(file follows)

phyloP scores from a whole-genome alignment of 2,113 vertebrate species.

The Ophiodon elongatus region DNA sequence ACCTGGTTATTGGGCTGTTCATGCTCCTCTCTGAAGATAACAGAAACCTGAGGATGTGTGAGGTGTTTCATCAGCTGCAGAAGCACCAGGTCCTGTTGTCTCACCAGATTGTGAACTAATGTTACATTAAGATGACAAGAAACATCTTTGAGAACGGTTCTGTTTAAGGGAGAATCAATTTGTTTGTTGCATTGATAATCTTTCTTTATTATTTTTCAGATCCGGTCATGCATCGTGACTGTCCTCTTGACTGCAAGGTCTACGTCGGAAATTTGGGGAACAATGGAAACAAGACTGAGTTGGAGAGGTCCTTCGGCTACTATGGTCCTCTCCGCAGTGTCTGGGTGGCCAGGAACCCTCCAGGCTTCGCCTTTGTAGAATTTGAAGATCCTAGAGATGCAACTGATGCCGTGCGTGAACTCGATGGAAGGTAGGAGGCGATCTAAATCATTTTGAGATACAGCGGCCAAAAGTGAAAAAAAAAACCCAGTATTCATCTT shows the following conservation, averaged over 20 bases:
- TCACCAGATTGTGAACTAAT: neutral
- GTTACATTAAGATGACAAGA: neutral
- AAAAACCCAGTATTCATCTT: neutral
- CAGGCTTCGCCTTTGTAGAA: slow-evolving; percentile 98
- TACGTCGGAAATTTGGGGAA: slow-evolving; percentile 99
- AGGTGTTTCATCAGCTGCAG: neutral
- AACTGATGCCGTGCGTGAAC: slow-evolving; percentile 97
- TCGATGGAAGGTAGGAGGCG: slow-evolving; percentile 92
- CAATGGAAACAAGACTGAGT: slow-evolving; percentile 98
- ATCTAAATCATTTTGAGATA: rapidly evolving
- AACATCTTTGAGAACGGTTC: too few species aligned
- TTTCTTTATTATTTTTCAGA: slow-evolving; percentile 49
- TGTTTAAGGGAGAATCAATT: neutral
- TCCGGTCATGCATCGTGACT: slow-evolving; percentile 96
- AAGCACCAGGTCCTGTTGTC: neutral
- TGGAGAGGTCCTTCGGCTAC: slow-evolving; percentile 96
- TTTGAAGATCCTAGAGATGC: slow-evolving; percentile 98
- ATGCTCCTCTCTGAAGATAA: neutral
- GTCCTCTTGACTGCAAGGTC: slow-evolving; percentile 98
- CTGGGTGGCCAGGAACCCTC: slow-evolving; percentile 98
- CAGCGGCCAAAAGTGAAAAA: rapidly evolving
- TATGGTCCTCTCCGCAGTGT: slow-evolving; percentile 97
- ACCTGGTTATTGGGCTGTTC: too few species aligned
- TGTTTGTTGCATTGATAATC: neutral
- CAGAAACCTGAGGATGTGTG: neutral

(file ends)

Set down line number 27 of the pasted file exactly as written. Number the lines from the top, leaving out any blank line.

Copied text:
- CAGAAACCTGAGGATGTGTG: neutral